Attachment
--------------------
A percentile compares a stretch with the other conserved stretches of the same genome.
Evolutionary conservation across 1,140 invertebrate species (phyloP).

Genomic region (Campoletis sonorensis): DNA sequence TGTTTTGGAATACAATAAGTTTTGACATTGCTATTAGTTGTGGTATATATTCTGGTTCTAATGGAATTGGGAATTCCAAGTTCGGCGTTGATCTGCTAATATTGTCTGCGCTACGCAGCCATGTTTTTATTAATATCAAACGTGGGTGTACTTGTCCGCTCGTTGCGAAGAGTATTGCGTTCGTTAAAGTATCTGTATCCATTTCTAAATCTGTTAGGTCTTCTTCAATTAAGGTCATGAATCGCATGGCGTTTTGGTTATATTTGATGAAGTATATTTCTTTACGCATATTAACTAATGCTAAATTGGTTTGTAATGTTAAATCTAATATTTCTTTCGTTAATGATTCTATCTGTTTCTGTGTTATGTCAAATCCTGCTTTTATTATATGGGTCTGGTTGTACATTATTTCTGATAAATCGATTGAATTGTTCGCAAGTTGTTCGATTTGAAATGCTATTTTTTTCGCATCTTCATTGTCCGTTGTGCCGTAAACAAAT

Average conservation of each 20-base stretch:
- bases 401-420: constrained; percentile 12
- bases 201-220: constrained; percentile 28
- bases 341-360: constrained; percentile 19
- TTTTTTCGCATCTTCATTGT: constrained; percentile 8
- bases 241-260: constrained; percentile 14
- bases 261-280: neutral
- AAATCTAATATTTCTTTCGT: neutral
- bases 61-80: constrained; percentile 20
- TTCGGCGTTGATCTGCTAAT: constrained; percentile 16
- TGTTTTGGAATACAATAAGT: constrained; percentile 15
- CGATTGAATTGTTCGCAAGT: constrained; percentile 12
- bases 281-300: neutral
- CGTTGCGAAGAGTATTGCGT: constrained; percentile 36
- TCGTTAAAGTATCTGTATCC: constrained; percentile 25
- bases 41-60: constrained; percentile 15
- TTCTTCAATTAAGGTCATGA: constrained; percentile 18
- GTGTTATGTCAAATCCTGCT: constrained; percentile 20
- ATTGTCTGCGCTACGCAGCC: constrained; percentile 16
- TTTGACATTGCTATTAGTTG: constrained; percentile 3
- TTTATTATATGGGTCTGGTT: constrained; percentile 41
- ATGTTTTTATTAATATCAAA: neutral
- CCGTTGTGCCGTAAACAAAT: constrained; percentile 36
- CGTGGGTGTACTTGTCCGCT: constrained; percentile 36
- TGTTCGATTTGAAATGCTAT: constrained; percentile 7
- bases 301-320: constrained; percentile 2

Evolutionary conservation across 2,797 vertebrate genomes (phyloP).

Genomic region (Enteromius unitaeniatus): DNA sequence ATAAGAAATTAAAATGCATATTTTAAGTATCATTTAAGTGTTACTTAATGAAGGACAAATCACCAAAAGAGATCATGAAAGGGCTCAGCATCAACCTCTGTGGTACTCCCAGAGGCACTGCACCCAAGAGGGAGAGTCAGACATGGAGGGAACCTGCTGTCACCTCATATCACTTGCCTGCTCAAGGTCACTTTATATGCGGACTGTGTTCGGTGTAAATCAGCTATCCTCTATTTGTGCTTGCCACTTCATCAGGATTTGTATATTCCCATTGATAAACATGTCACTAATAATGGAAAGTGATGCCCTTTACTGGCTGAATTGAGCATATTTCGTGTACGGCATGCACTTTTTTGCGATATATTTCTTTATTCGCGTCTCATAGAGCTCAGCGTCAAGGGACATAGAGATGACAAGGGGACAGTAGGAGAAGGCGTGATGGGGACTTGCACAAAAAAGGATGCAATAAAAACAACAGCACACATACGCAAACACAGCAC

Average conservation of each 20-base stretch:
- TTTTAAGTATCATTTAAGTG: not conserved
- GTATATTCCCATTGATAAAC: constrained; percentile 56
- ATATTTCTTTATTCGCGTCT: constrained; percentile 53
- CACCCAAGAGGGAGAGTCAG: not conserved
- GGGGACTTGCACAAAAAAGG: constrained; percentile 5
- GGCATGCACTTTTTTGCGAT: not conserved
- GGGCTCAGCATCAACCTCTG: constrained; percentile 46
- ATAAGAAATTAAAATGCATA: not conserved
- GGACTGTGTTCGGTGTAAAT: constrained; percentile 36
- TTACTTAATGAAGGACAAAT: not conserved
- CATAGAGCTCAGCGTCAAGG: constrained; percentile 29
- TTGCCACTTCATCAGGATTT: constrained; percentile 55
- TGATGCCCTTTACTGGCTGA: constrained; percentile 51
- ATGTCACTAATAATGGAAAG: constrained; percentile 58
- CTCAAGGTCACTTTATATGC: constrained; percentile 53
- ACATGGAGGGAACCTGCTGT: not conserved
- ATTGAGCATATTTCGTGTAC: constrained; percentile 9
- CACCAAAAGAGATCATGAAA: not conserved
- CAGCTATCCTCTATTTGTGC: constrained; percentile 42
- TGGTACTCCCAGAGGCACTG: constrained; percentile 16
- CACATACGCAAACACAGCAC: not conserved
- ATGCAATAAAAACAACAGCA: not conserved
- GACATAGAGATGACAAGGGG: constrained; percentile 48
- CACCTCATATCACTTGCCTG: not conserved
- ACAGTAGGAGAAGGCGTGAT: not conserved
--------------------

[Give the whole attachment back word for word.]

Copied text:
A percentile compares a stretch with the other conserved stretches of the same genome.
Evolutionary conservation across 1,140 invertebrate species (phyloP).

Genomic region (Campoletis sonorensis): DNA sequence TGTTTTGGAATACAATAAGTTTTGACATTGCTATTAGTTGTGGTATATATTCTGGTTCTAATGGAATTGGGAATTCCAAGTTCGGCGTTGATCTGCTAATATTGTCTGCGCTACGCAGCCATGTTTTTATTAATATCAAACGTGGGTGTACTTGTCCGCTCGTTGCGAAGAGTATTGCGTTCGTTAAAGTATCTGTATCCATTTCTAAATCTGTTAGGTCTTCTTCAATTAAGGTCATGAATCGCATGGCGTTTTGGTTATATTTGATGAAGTATATTTCTTTACGCATATTAACTAATGCTAAATTGGTTTGTAATGTTAAATCTAATATTTCTTTCGTTAATGATTCTATCTGTTTCTGTGTTATGTCAAATCCTGCTTTTATTATATGGGTCTGGTTGTACATTATTTCTGATAAATCGATTGAATTGTTCGCAAGTTGTTCGATTTGAAATGCTATTTTTTTCGCATCTTCATTGTCCGTTGTGCCGTAAACAAAT

Average conservation of each 20-base stretch:
- bases 401-420: constrained; percentile 12
- bases 201-220: constrained; percentile 28
- bases 341-360: constrained; percentile 19
- TTTTTTCGCATCTTCATTGT: constrained; percentile 8
- bases 241-260: constrained; percentile 14
- bases 261-280: neutral
- AAATCTAATATTTCTTTCGT: neutral
- bases 61-80: constrained; percentile 20
- TTCGGCGTTGATCTGCTAAT: constrained; percentile 16
- TGTTTTGGAATACAATAAGT: constrained; percentile 15
- CGATTGAATTGTTCGCAAGT: constrained; percentile 12
- bases 281-300: neutral
- CGTTGCGAAGAGTATTGCGT: constrained; percentile 36
- TCGTTAAAGTATCTGTATCC: constrained; percentile 25
- bases 41-60: constrained; percentile 15
- TTCTTCAATTAAGGTCATGA: constrained; percentile 18
- GTGTTATGTCAAATCCTGCT: constrained; percentile 20
- ATTGTCTGCGCTACGCAGCC: constrained; percentile 16
- TTTGACATTGCTATTAGTTG: constrained; percentile 3
- TTTATTATATGGGTCTGGTT: constrained; percentile 41
- ATGTTTTTATTAATATCAAA: neutral
- CCGTTGTGCCGTAAACAAAT: constrained; percentile 36
- CGTGGGTGTACTTGTCCGCT: constrained; percentile 36
- TGTTCGATTTGAAATGCTAT: constrained; percentile 7
- bases 301-320: constrained; percentile 2

Evolutionary conservation across 2,797 vertebrate genomes (phyloP).

Genomic region (Enteromius unitaeniatus): DNA sequence ATAAGAAATTAAAATGCATATTTTAAGTATCATTTAAGTGTTACTTAATGAAGGACAAATCACCAAAAGAGATCATGAAAGGGCTCAGCATCAACCTCTGTGGTACTCCCAGAGGCACTGCACCCAAGAGGGAGAGTCAGACATGGAGGGAACCTGCTGTCACCTCATATCACTTGCCTGCTCAAGGTCACTTTATATGCGGACTGTGTTCGGTGTAAATCAGCTATCCTCTATTTGTGCTTGCCACTTCATCAGGATTTGTATATTCCCATTGATAAACATGTCACTAATAATGGAAAGTGATGCCCTTTACTGGCTGAATTGAGCATATTTCGTGTACGGCATGCACTTTTTTGCGATATATTTCTTTATTCGCGTCTCATAGAGCTCAGCGTCAAGGGACATAGAGATGACAAGGGGACAGTAGGAGAAGGCGTGATGGGGACTTGCACAAAAAAGGATGCAATAAAAACAACAGCACACATACGCAAACACAGCAC

Average conservation of each 20-base stretch:
- TTTTAAGTATCATTTAAGTG: not conserved
- GTATATTCCCATTGATAAAC: constrained; percentile 56
- ATATTTCTTTATTCGCGTCT: constrained; percentile 53
- CACCCAAGAGGGAGAGTCAG: not conserved
- GGGGACTTGCACAAAAAAGG: constrained; percentile 5
- GGCATGCACTTTTTTGCGAT: not conserved
- GGGCTCAGCATCAACCTCTG: constrained; percentile 46
- ATAAGAAATTAAAATGCATA: not conserved
- GGACTGTGTTCGGTGTAAAT: constrained; percentile 36
- TTACTTAATGAAGGACAAAT: not conserved
- CATAGAGCTCAGCGTCAAGG: constrained; percentile 29
- TTGCCACTTCATCAGGATTT: constrained; percentile 55
- TGATGCCCTTTACTGGCTGA: constrained; percentile 51
- ATGTCACTAATAATGGAAAG: constrained; percentile 58
- CTCAAGGTCACTTTATATGC: constrained; percentile 53
- ACATGGAGGGAACCTGCTGT: not conserved
- ATTGAGCATATTTCGTGTAC: constrained; percentile 9
- CACCAAAAGAGATCATGAAA: not conserved
- CAGCTATCCTCTATTTGTGC: constrained; percentile 42
- TGGTACTCCCAGAGGCACTG: constrained; percentile 16
- CACATACGCAAACACAGCAC: not conserved
- ATGCAATAAAAACAACAGCA: not conserved
- GACATAGAGATGACAAGGGG: constrained; percentile 48
- CACCTCATATCACTTGCCTG: not conserved
- ACAGTAGGAGAAGGCGTGAT: not conserved